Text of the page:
A great little local market, Phnom Penh’s Phsar Kandal is centrally located off Street 154. One block back from the riverfront, it’s only a five-minute walk from Street 172 and opposite the north side of Wat Ounalom, so chances are if you’re wandering around the city centre you’ll pass by, or pretty close to it. If you do, it’s well worth a ... Read more about Phsar Kandal .
Phsar Chas is a great little Phnom Penh market conveniently located for travellers to check out but targeting locals — head here instead of striking out to distant suburbs to experience a genuine Cambodian ... Read more about Phsar Chas .
A big and busy local market, Orussey offers a broader slice of “Cambodiana” than you’ll find in Russian or Central Markets; and who knows what you might pick up in the huge, two-storey hall that’s packed with everything from plastic pigs to dried fish and padding to make your bum look ... Read more about Orussey Market .
Phnom Penh's notorious shooting range has long been a place of interest to tourists -- if not to visit in person, then to shake their heads at. If shooting really big guns is your thing, this is the place for you. For $30 you can fire 30 rounds of an AK-47 or 20 rounds of an M16. According to many a rumour, for a minimum of $200 you can shoot a cow -- but we're yet to meet anyone who has seen ... Read more about Shooting Range .
I’m definitely not the violent type, but one of my favourite things to do on a quiet Phnom Penh weekend is going to a kick-boxing match. It’s free, it’s noisy and it’s a totally Cambodian ... Read more about Kun Khmer (Khmer kickboxing) .
If you’re the kind of person who prefers to do rather than see, Phnom Penh’s Backstreet Academy gives you the opportunity to get up close with Khmer culture in a different way. Practical short courses in Cambodian traditions — of the dancing, fighting and crafty variety — provide an insight into a heritage which is often overshadowed by its neighbours’ more slickly marketed art ... Read more about Backstreet Academy .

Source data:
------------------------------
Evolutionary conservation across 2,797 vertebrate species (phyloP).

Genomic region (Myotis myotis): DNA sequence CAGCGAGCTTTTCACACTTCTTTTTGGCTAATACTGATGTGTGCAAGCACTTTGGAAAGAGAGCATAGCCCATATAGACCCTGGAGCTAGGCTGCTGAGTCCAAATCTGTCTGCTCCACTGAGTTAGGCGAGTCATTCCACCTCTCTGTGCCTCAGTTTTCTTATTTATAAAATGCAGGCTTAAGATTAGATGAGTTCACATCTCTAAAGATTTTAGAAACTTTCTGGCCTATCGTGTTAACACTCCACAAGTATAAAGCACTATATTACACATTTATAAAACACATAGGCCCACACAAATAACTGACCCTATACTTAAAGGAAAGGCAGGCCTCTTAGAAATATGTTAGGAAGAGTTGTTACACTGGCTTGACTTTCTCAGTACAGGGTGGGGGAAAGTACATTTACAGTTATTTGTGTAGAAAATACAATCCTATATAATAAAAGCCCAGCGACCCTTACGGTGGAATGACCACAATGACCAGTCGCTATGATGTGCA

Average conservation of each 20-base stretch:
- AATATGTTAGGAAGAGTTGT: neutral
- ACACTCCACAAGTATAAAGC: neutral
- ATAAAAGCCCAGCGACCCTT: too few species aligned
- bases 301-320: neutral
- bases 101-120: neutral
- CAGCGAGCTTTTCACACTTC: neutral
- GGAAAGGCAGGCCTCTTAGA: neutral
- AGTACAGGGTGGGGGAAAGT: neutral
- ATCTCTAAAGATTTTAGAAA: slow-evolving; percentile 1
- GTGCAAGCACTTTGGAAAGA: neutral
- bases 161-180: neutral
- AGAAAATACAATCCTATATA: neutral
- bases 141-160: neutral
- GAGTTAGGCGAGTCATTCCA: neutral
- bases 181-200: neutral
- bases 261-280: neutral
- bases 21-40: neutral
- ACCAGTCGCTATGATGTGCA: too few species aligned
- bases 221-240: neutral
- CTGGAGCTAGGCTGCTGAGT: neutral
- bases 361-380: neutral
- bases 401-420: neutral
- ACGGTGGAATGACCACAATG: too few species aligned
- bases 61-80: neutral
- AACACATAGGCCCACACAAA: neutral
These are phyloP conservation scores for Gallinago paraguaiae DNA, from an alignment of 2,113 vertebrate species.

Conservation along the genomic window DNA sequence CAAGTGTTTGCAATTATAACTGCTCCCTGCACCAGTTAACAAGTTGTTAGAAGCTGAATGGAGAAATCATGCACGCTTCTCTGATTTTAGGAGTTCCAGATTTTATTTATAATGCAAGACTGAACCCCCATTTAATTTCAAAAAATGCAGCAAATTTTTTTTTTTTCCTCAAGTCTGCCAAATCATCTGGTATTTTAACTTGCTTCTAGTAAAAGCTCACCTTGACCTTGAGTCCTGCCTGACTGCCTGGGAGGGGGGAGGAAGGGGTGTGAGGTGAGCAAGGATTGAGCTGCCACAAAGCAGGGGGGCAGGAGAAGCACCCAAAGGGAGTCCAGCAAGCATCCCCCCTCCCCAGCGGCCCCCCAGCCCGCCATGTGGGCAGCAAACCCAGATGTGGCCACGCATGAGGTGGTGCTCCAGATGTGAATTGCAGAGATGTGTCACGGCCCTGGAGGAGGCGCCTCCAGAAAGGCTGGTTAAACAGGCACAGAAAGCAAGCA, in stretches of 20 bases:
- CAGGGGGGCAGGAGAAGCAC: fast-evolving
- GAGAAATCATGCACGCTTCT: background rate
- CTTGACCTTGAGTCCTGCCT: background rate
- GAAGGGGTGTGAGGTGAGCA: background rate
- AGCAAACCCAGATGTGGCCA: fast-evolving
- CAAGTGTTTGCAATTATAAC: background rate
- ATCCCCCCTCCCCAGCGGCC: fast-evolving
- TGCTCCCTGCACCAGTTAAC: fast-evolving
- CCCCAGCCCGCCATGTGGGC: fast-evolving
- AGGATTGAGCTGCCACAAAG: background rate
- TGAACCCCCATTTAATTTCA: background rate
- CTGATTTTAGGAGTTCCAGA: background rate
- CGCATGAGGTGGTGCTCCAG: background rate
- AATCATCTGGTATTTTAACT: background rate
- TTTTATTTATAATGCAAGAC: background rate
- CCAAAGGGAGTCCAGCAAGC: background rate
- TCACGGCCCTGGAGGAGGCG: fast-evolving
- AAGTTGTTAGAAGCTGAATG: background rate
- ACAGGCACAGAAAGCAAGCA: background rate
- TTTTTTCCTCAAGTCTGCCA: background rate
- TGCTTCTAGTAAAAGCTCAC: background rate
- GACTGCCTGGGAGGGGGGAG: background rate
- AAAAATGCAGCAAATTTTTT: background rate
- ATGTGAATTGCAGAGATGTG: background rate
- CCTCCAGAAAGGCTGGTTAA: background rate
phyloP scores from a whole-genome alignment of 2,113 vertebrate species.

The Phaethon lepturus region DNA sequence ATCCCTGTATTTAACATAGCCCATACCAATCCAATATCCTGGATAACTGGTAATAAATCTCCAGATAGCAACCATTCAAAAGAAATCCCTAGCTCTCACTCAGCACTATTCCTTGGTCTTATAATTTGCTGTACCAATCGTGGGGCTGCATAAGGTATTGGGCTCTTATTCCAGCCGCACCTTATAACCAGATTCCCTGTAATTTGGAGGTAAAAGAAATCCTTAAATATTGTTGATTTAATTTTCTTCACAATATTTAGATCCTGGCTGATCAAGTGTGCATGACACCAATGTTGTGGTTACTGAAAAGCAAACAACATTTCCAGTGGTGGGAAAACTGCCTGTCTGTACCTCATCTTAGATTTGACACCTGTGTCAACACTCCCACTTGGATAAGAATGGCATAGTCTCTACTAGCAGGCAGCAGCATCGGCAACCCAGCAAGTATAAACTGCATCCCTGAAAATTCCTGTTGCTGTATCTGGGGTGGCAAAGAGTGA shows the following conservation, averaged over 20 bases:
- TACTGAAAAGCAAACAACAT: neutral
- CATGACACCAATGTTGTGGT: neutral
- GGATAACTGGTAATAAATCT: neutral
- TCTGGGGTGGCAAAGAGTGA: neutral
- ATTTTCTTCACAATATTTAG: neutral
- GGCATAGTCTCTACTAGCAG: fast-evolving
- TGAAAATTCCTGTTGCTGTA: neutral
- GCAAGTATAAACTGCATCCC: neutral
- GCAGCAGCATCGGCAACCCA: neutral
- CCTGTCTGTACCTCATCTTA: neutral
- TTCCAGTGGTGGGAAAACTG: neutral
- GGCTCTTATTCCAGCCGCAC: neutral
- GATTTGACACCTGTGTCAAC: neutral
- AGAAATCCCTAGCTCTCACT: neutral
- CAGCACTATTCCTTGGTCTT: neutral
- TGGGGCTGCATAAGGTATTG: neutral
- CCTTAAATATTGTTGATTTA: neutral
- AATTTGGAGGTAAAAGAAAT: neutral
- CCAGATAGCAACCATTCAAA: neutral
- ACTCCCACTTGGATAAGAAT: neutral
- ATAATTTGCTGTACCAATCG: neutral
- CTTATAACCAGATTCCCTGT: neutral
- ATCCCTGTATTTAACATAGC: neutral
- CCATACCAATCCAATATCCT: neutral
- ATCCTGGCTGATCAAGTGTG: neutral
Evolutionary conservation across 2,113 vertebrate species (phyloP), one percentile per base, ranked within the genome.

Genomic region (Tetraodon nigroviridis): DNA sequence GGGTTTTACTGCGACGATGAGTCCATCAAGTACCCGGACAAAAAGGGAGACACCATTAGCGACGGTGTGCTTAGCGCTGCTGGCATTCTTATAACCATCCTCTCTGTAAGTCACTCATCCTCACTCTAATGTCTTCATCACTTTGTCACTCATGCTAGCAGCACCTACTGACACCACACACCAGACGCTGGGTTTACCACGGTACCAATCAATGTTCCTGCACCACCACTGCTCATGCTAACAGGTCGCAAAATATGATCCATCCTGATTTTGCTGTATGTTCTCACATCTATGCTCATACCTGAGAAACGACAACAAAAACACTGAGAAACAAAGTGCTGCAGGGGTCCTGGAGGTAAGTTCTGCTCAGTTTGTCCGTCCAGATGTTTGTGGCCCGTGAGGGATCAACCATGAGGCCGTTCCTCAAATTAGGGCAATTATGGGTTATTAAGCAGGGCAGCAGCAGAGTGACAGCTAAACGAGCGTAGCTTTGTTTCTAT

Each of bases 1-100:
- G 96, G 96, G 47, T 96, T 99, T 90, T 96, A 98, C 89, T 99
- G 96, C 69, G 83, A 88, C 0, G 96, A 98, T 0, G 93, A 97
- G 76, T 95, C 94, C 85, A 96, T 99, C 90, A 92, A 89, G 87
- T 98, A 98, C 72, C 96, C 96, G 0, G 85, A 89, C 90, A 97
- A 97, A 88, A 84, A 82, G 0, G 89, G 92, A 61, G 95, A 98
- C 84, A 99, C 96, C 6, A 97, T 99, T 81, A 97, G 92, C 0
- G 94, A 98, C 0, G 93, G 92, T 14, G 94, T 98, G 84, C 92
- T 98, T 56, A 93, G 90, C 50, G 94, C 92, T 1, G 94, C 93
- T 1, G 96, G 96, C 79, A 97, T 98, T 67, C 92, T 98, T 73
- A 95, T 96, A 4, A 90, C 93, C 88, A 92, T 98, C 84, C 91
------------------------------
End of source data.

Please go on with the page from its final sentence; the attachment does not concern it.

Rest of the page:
If you’re looking for something to do of an afternoon in Phnom Penh and have exhausted all of the genocide-related possibilities, you’ll be pleased to hear that on the outskirts of the city there’s a functioning go-kart track about 8km past the ... Read more about Kambol Go-Karts .
If you’re lucky enough to have a few days to spare in Phnom Penh, there’s plenty of opportunity to learn a new skill or try out something different. Thanks to a growing expat community, courses and taster sessions held in English are plentiful. So pull out your dancing shoes, learn what all those buttons are on your camera, or get your tongue around the cunning consonants of the Khmer ... Read more about Learning stuff in Phnom Penh .
One of the best ways to get a sense of Phnom Penh's scale and location is to cycle — away from it, all the way over to the other side of the Mekong. While you can always hire a bike and just go, if you’re pushed for time or can’t be bothered working out a smart itinerary, taking a tour is a fine ... Read more about Cycling tour .
If you’re sick of sightseeing, or your liver needs a break, never fear, there are daytime activities in Phnom ... Read more about Daytime activities in Phnom Penh .
If you’re up for an evening of exploring local Cambodian treats that seem a little too intimidating to source for yourself — think wet market, no English spoken, no menus and itinerant vendors — then a tour with Urban Forage’s Ducky could be your ... Read more about Food tour .